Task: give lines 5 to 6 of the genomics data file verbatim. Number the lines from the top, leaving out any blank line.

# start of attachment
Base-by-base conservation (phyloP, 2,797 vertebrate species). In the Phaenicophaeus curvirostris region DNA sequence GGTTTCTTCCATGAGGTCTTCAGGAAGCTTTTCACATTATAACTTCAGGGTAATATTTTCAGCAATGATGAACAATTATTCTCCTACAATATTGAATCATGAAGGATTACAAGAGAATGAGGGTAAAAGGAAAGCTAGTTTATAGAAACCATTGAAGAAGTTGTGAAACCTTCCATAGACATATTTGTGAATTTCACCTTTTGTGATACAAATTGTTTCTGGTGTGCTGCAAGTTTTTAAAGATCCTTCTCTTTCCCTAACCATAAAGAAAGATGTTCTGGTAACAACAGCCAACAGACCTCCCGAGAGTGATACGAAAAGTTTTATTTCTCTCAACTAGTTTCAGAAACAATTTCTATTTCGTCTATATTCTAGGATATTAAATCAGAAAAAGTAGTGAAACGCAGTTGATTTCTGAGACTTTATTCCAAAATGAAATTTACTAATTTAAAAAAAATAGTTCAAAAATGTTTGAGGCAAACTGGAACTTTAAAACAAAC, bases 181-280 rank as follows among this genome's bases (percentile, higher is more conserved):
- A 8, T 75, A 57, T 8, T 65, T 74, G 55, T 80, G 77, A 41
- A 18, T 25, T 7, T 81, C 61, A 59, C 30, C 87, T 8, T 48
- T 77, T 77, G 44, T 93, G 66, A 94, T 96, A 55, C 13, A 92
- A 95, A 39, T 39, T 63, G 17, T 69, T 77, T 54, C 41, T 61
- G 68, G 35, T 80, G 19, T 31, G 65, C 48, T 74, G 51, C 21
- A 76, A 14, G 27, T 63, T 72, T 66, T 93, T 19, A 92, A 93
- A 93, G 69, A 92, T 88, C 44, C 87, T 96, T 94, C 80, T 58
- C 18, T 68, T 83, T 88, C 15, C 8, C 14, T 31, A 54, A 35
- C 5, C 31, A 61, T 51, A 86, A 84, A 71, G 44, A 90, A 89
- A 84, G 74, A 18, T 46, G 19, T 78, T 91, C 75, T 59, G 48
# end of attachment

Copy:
- A 95, A 39, T 39, T 63, G 17, T 69, T 77, T 54, C 41, T 61
- G 68, G 35, T 80, G 19, T 31, G 65, C 48, T 74, G 51, C 21